veracruz

David stood with the plate tucked under his arm and the glass in his other hand. The box of matches was back in the kitchen, on the counter. For now, the candle was unlit, the side of the table facing the window empty, and the whole room somehow dark and cold.

This last part was probably because David refused to turn the heat above 68ļ in order to save money. Actually, David wouldíve rather had it more around 65ļ, but there was still the possibility that Jack would make it in time for dinner, Jack "Mr. 72ļ" Kelly, and David figured that the least he would do was make a compromise.

When Jack had called at four to tell David that his flight might be delayed, and that David should start cooking without him, David did. So now the rotisserie turkey from the grocer was out and waiting, the bread was cut, the vegetables cooked, the spiked eggnog mixed. And now David stood between the kitchen and the dining room, silverware in hand, debating whether or not to set Jackís place.

"Itíll just remind you of him," he said. "Youíll be thinking about him all through the meal and then you wonít even taste the turkey which, remember, is honey lemon Ė your favorite, not his."

There was a pause in which David reflected on the kinds of companies that sent their employees on business trips on Christmas.

"On the other hand, not setting a place is just depressing. What a loser, eating alone on Christmas. I shouldíve gone home to my family, even if they are all working."

The thing that hurt was that David was doing this, all of it, for Jack. Jack was the Christian, Jack was the one that loved Christmas and spent all December convincing David that it really was the greatest time of the year, and should be celebrated by everyone, even uptight Jewish assholes.

So David did.

And then Jack went off, called away last minute, on his third Ė fourth? Ė business trip in the last two months. David tried to tell himself that he shouldnít complain, considering that Jack did pay half the rent and all, but he couldnít shake that gnawing feeling of doubt and inferiority that he figured every stuck-at-home lover must get, at least if TV shows and movies were to be believed.

The food was going to get cold, and if there was anything worse than eating Christmas dinner alone, it was eating a cold Christmas dinner alone. David finally returned to the kitchen and rested his armload on the counter in a neat pile. Then he took the matchbox and laid it beside the candle. He sat down, smoothed out his napkin on his lap, and, after a momentís thought, fished his cell phone out of his pocket and put that next to the candle, too.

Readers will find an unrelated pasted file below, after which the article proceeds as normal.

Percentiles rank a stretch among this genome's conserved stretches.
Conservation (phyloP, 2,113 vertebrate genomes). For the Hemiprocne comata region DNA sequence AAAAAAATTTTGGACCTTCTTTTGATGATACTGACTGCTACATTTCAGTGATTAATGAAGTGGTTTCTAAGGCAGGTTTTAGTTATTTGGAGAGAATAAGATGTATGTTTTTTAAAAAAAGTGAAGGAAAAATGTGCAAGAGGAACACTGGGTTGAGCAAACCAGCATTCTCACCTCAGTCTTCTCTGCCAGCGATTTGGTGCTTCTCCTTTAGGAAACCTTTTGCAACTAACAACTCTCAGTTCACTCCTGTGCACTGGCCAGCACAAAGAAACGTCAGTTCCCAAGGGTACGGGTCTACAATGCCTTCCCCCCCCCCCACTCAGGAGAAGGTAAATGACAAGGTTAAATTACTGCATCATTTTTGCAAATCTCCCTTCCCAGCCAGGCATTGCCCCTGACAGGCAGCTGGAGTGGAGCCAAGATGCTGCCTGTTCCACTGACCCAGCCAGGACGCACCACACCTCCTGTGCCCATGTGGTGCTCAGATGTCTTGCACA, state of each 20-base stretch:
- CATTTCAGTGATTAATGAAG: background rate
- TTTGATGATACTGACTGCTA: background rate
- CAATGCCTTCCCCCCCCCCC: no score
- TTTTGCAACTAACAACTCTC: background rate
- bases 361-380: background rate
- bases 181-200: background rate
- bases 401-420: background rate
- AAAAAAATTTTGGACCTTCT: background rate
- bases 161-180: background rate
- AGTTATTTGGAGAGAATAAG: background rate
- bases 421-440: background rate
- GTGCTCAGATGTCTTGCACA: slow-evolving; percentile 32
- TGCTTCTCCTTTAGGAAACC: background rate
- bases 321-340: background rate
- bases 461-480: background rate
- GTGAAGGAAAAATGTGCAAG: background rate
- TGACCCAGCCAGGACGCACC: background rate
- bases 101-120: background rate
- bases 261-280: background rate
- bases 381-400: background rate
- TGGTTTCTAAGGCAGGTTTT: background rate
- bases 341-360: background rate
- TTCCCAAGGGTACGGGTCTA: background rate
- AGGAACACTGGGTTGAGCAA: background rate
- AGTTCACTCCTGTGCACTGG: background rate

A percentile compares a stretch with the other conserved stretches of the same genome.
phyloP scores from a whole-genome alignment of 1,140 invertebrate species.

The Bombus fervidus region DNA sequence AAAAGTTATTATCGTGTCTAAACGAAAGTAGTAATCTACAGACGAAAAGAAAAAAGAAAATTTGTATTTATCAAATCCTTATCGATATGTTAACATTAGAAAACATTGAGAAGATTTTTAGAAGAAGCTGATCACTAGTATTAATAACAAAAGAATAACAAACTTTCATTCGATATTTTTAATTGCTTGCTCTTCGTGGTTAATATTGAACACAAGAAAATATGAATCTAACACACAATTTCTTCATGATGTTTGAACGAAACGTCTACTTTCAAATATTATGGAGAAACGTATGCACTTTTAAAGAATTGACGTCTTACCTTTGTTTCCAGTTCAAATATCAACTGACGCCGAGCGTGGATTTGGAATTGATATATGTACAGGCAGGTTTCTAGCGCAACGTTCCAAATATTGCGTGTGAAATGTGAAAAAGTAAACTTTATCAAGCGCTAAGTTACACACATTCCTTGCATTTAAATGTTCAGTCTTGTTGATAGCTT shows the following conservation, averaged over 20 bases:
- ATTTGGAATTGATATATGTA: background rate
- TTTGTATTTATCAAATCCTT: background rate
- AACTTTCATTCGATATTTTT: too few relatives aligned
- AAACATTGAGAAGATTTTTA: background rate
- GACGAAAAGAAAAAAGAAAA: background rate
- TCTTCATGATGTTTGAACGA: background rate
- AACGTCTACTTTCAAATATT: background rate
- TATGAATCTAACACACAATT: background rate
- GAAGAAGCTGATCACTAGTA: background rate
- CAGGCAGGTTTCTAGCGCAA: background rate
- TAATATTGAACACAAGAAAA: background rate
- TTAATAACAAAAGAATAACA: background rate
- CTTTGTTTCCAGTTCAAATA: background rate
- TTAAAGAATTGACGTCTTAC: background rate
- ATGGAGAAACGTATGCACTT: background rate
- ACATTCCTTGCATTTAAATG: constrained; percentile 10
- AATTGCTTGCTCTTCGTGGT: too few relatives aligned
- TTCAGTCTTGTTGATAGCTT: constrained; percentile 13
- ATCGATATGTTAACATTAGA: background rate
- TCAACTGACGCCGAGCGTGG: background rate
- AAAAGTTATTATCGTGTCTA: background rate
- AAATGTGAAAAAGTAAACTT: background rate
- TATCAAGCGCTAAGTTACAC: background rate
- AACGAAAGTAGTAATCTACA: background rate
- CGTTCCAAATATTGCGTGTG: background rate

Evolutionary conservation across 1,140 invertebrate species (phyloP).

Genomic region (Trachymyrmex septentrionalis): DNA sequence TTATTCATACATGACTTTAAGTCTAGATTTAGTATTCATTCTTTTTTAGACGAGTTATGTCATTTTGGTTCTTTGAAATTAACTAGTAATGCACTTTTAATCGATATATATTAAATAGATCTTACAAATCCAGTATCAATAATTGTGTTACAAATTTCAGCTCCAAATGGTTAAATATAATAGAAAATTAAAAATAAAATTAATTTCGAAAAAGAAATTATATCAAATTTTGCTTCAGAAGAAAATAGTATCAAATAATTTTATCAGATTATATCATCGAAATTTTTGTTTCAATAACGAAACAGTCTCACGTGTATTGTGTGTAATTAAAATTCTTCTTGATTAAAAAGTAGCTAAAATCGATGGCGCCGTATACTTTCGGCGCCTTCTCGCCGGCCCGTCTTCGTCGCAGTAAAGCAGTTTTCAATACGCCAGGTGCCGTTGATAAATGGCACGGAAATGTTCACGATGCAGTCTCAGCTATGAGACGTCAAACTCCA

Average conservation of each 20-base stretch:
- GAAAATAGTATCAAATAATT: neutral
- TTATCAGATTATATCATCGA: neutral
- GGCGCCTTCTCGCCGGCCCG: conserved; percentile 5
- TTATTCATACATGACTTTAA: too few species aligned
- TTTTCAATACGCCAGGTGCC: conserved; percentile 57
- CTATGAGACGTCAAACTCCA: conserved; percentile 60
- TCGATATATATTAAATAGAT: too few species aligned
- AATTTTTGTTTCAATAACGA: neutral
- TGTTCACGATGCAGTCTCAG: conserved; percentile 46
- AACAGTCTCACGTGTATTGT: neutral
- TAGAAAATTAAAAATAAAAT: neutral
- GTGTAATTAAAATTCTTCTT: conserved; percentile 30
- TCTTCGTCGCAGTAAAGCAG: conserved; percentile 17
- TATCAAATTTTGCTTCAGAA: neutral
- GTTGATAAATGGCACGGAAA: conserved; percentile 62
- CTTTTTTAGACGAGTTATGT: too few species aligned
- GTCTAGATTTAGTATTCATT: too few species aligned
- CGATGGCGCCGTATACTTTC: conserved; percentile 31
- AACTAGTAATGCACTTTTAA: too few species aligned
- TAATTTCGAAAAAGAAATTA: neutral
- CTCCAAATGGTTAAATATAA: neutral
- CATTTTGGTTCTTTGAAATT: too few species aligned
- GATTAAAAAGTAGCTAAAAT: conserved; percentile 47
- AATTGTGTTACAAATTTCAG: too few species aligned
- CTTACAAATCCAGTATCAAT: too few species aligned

He served himself turkey, and sweet potatoes, and squash, and buttered up a roll. He sat a moment. Then he folded up his napkin very carefully, put it on the table, stood up, pushed his chair in, and went to the bedroom. It was dark here, too. He lied down and closed his eyes. In the dining room, his phone buzzed angrily on the table. After a few seconds, he opened his eyes, and the phone went silent. He almost fell out of the bed in surprise when the phone on the bedside table rang Ė it was loud, obnoxious, and rarely used. It was only around because David insisted that they get a landline, in case of emergencies. This was a bill that Jack refused to help pay. David picked up the phone.

"How was dinner?" asked the voice on the other end.

"I didnít eat it," David said, sitting up.

"Yeah, I know."

Silence.

"Listen, Dave, Iím re-"

"Donít worry about it. No, itís okay, really. You tried. Weíll have leftovers."

"Thatís not good enough, Dave. Thatís not good enough for you. We both know I messed up here, just tell me what I should do."

"Just come home," David said, suddenly tired. His only answer was, once again, silence.

"Shit, I gotta go, Dave," Jack said suddenly, sounded frazzled. "I have to sort out this shit with my hotel, they just called my name. Want me to call later?"

"Whatever you want," David said dully.

"Bye Davey."

"Night."

Click.

David rested the phone gently on its cradle and looked at his hands, which were just barely visible in the dark room. The doorbell rang. His heart leapt and climbed higher and higher in his chest as he approached the door of the apartment. As he walked, he straightened his shirt, cleared his throat, and gave himself a quick once-over in the hall mirror. Decent. He opened the door with equal measures of excitement and trepidation.

The Fed-Ex delivery woman smiled brightly. "Merry Christmas!" she said with cheer that felt only slightly forced. "David Jacobs? Sign here, if you would." She thrust an electronic pad at his disbelieving face and he scribbled on it numbly and exchanged it for a thickly padded envelope. He nodded half-heartedly at the delivery woman and stepped back inside the apartment, closing the door with a foot and leaning against it.

The envelope had no return address and his name and address was printed out on a sticker. The postmark mustíve gotten wet, because it was unreadable.

"Great," thought David, "Jack forgot to pay some bills." The lease was in Davidís name, after all. He opened the envelope and peered inside. Two slips of paper. He slid them out and promptly slid to the ground himself.

Item one: a handwritten note in Jackís familiarly large scrawl. "Merry Christmas. Iím waiting. Love you."

Item two: one ticket to Veracruz.

David checked the time of the flight, checked his watch. He figured he would have time to pack his clothes and even put away the leftovers. Perfect.